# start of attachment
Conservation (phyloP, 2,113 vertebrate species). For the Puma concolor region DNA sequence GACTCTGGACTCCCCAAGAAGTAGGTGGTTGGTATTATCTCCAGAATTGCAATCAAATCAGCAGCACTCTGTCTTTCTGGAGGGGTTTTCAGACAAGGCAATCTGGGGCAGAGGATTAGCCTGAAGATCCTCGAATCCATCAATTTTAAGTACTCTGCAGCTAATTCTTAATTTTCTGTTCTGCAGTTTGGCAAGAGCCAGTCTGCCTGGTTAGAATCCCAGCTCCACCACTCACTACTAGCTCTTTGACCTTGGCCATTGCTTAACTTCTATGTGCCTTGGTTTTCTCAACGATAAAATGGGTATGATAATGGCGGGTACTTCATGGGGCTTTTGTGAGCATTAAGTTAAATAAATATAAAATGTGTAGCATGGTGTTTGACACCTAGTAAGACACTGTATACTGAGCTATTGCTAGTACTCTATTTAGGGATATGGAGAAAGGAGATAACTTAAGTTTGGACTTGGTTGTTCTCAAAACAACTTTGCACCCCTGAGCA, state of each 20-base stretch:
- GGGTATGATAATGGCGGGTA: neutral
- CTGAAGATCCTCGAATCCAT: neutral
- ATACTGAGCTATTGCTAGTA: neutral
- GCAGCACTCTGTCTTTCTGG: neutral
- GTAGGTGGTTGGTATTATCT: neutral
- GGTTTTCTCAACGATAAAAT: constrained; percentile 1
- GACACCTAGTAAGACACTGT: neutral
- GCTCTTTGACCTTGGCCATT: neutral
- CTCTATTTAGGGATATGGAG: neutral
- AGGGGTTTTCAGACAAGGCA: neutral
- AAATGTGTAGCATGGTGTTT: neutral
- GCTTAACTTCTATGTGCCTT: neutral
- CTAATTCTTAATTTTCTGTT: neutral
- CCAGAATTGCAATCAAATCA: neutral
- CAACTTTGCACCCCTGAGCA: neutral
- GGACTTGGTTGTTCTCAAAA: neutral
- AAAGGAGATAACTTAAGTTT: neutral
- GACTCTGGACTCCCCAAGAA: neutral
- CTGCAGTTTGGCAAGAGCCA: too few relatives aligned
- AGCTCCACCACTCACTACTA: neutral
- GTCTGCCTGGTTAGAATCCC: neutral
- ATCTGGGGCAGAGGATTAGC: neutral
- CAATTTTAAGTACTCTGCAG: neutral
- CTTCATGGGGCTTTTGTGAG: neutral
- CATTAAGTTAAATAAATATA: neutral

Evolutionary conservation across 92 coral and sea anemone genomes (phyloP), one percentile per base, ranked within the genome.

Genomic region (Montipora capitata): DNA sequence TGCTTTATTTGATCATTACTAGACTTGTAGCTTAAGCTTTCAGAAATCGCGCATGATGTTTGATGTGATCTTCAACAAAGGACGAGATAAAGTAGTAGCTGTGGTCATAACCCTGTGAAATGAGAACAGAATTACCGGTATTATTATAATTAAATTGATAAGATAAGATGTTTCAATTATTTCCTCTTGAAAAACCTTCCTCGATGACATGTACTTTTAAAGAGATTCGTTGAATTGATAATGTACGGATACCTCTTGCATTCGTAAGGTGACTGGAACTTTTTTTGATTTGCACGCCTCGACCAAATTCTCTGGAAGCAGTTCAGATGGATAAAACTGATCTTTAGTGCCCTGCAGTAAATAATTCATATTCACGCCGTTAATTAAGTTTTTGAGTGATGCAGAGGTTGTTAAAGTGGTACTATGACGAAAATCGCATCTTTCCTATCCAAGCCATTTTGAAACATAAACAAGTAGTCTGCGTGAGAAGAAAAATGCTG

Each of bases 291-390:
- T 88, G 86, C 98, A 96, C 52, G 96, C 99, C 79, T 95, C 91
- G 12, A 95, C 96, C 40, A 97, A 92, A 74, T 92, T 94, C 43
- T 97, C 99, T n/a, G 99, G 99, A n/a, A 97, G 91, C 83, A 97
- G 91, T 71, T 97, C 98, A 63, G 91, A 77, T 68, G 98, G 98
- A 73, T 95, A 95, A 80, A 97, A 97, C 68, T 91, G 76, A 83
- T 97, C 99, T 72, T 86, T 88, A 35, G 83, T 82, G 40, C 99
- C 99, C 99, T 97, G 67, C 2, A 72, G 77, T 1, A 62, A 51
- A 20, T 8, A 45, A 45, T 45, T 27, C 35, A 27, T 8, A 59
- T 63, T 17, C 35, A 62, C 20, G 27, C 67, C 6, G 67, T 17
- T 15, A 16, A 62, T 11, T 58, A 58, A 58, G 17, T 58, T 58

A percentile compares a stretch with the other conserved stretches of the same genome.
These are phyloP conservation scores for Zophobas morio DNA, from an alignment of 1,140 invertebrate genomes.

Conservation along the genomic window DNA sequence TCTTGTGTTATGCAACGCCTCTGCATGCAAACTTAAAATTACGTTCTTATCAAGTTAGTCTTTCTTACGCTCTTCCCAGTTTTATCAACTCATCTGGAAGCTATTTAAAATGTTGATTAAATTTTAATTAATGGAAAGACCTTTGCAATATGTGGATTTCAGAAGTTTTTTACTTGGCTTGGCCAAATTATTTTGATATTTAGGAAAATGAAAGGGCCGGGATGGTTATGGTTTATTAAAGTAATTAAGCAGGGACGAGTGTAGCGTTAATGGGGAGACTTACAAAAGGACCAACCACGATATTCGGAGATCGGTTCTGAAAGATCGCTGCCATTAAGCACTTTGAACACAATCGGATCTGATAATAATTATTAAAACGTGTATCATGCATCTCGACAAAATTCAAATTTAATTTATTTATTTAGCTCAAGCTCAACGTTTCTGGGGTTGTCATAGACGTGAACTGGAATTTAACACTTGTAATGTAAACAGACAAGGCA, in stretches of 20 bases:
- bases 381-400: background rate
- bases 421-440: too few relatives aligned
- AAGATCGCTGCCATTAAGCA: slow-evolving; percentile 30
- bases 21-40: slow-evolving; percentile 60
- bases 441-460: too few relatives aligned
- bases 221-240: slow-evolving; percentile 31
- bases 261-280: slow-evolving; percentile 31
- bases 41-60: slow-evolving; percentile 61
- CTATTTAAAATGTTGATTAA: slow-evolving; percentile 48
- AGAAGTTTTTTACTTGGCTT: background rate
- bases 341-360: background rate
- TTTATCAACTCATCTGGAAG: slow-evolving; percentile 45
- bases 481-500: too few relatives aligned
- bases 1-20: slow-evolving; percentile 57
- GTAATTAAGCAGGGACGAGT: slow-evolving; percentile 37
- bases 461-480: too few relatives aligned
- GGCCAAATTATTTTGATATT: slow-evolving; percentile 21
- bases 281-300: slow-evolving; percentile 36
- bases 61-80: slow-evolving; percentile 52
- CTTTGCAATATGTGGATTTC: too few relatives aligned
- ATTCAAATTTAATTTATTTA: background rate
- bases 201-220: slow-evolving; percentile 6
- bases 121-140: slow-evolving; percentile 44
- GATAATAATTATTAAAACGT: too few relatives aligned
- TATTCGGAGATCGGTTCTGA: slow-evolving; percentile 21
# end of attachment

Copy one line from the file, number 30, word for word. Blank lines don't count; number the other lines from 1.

- T 88, G 86, C 98, A 96, C 52, G 96, C 99, C 79, T 95, C 91